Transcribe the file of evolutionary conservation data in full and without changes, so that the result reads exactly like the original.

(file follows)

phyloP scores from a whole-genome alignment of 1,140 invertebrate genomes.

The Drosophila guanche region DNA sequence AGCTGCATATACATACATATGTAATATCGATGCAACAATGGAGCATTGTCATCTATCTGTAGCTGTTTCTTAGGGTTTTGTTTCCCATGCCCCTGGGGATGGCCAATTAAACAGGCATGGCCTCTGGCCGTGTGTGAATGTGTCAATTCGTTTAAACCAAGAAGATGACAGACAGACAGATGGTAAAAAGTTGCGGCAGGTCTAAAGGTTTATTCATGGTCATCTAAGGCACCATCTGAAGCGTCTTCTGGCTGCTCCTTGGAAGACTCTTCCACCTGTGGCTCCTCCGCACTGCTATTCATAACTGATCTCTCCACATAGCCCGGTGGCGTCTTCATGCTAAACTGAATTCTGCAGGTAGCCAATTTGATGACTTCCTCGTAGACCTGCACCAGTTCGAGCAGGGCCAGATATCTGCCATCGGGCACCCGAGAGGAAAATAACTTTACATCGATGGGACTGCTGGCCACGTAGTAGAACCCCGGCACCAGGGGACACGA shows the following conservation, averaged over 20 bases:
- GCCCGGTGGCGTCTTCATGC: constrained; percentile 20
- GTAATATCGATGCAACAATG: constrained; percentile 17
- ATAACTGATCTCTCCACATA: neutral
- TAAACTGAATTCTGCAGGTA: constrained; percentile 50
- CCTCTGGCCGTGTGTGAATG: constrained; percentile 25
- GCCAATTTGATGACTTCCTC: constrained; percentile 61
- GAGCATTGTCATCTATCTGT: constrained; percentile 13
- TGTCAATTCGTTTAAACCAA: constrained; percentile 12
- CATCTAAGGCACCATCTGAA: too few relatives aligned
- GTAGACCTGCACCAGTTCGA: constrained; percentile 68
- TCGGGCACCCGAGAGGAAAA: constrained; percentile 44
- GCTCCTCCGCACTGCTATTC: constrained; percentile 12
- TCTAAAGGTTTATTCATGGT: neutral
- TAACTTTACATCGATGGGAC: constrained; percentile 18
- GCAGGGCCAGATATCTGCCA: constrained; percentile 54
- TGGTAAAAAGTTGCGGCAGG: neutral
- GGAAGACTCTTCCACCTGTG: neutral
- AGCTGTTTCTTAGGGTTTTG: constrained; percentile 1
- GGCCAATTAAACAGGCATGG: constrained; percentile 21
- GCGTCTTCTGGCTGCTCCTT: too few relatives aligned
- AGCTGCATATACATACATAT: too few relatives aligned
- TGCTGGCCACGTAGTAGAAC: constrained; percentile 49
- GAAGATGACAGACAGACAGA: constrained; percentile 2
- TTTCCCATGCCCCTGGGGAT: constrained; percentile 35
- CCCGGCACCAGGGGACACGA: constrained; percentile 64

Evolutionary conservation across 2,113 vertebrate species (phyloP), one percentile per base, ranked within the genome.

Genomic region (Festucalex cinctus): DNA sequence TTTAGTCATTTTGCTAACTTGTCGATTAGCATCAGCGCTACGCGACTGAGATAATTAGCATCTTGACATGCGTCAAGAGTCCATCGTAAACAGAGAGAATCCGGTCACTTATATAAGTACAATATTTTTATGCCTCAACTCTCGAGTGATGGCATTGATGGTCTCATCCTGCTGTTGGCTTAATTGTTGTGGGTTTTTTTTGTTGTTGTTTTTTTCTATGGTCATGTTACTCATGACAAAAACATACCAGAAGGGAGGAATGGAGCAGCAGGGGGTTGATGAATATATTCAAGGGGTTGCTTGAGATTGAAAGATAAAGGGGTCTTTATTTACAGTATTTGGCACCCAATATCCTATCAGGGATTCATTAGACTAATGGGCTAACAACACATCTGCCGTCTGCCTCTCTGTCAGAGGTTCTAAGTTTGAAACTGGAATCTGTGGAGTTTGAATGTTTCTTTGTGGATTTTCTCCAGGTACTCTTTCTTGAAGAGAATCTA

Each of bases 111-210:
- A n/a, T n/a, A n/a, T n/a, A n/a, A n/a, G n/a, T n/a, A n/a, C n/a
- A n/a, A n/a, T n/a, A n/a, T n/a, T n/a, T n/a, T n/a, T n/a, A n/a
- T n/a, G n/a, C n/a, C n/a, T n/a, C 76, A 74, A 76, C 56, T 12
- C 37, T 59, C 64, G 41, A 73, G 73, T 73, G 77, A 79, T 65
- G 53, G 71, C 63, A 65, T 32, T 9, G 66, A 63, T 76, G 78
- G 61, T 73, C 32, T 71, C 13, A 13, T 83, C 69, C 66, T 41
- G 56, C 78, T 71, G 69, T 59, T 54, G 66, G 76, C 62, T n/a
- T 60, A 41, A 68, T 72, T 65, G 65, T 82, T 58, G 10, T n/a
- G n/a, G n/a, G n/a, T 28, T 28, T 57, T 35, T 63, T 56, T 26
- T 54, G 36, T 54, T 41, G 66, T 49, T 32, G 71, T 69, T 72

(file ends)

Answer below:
phyloP scores from a whole-genome alignment of 1,140 invertebrate genomes.

The Drosophila guanche region DNA sequence AGCTGCATATACATACATATGTAATATCGATGCAACAATGGAGCATTGTCATCTATCTGTAGCTGTTTCTTAGGGTTTTGTTTCCCATGCCCCTGGGGATGGCCAATTAAACAGGCATGGCCTCTGGCCGTGTGTGAATGTGTCAATTCGTTTAAACCAAGAAGATGACAGACAGACAGATGGTAAAAAGTTGCGGCAGGTCTAAAGGTTTATTCATGGTCATCTAAGGCACCATCTGAAGCGTCTTCTGGCTGCTCCTTGGAAGACTCTTCCACCTGTGGCTCCTCCGCACTGCTATTCATAACTGATCTCTCCACATAGCCCGGTGGCGTCTTCATGCTAAACTGAATTCTGCAGGTAGCCAATTTGATGACTTCCTCGTAGACCTGCACCAGTTCGAGCAGGGCCAGATATCTGCCATCGGGCACCCGAGAGGAAAATAACTTTACATCGATGGGACTGCTGGCCACGTAGTAGAACCCCGGCACCAGGGGACACGA shows the following conservation, averaged over 20 bases:
- GCCCGGTGGCGTCTTCATGC: constrained; percentile 20
- GTAATATCGATGCAACAATG: constrained; percentile 17
- ATAACTGATCTCTCCACATA: neutral
- TAAACTGAATTCTGCAGGTA: constrained; percentile 50
- CCTCTGGCCGTGTGTGAATG: constrained; percentile 25
- GCCAATTTGATGACTTCCTC: constrained; percentile 61
- GAGCATTGTCATCTATCTGT: constrained; percentile 13
- TGTCAATTCGTTTAAACCAA: constrained; percentile 12
- CATCTAAGGCACCATCTGAA: too few relatives aligned
- GTAGACCTGCACCAGTTCGA: constrained; percentile 68
- TCGGGCACCCGAGAGGAAAA: constrained; percentile 44
- GCTCCTCCGCACTGCTATTC: constrained; percentile 12
- TCTAAAGGTTTATTCATGGT: neutral
- TAACTTTACATCGATGGGAC: constrained; percentile 18
- GCAGGGCCAGATATCTGCCA: constrained; percentile 54
- TGGTAAAAAGTTGCGGCAGG: neutral
- GGAAGACTCTTCCACCTGTG: neutral
- AGCTGTTTCTTAGGGTTTTG: constrained; percentile 1
- GGCCAATTAAACAGGCATGG: constrained; percentile 21
- GCGTCTTCTGGCTGCTCCTT: too few relatives aligned
- AGCTGCATATACATACATAT: too few relatives aligned
- TGCTGGCCACGTAGTAGAAC: constrained; percentile 49
- GAAGATGACAGACAGACAGA: constrained; percentile 2
- TTTCCCATGCCCCTGGGGAT: constrained; percentile 35
- CCCGGCACCAGGGGACACGA: constrained; percentile 64

Evolutionary conservation across 2,113 vertebrate species (phyloP), one percentile per base, ranked within the genome.

Genomic region (Festucalex cinctus): DNA sequence TTTAGTCATTTTGCTAACTTGTCGATTAGCATCAGCGCTACGCGACTGAGATAATTAGCATCTTGACATGCGTCAAGAGTCCATCGTAAACAGAGAGAATCCGGTCACTTATATAAGTACAATATTTTTATGCCTCAACTCTCGAGTGATGGCATTGATGGTCTCATCCTGCTGTTGGCTTAATTGTTGTGGGTTTTTTTTGTTGTTGTTTTTTTCTATGGTCATGTTACTCATGACAAAAACATACCAGAAGGGAGGAATGGAGCAGCAGGGGGTTGATGAATATATTCAAGGGGTTGCTTGAGATTGAAAGATAAAGGGGTCTTTATTTACAGTATTTGGCACCCAATATCCTATCAGGGATTCATTAGACTAATGGGCTAACAACACATCTGCCGTCTGCCTCTCTGTCAGAGGTTCTAAGTTTGAAACTGGAATCTGTGGAGTTTGAATGTTTCTTTGTGGATTTTCTCCAGGTACTCTTTCTTGAAGAGAATCTA

Each of bases 111-210:
- A n/a, T n/a, A n/a, T n/a, A n/a, A n/a, G n/a, T n/a, A n/a, C n/a
- A n/a, A n/a, T n/a, A n/a, T n/a, T n/a, T n/a, T n/a, T n/a, A n/a
- T n/a, G n/a, C n/a, C n/a, T n/a, C 76, A 74, A 76, C 56, T 12
- C 37, T 59, C 64, G 41, A 73, G 73, T 73, G 77, A 79, T 65
- G 53, G 71, C 63, A 65, T 32, T 9, G 66, A 63, T 76, G 78
- G 61, T 73, C 32, T 71, C 13, A 13, T 83, C 69, C 66, T 41
- G 56, C 78, T 71, G 69, T 59, T 54, G 66, G 76, C 62, T n/a
- T 60, A 41, A 68, T 72, T 65, G 65, T 82, T 58, G 10, T n/a
- G n/a, G n/a, G n/a, T 28, T 28, T 57, T 35, T 63, T 56, T 26
- T 54, G 36, T 54, T 41, G 66, T 49, T 32, G 71, T 69, T 72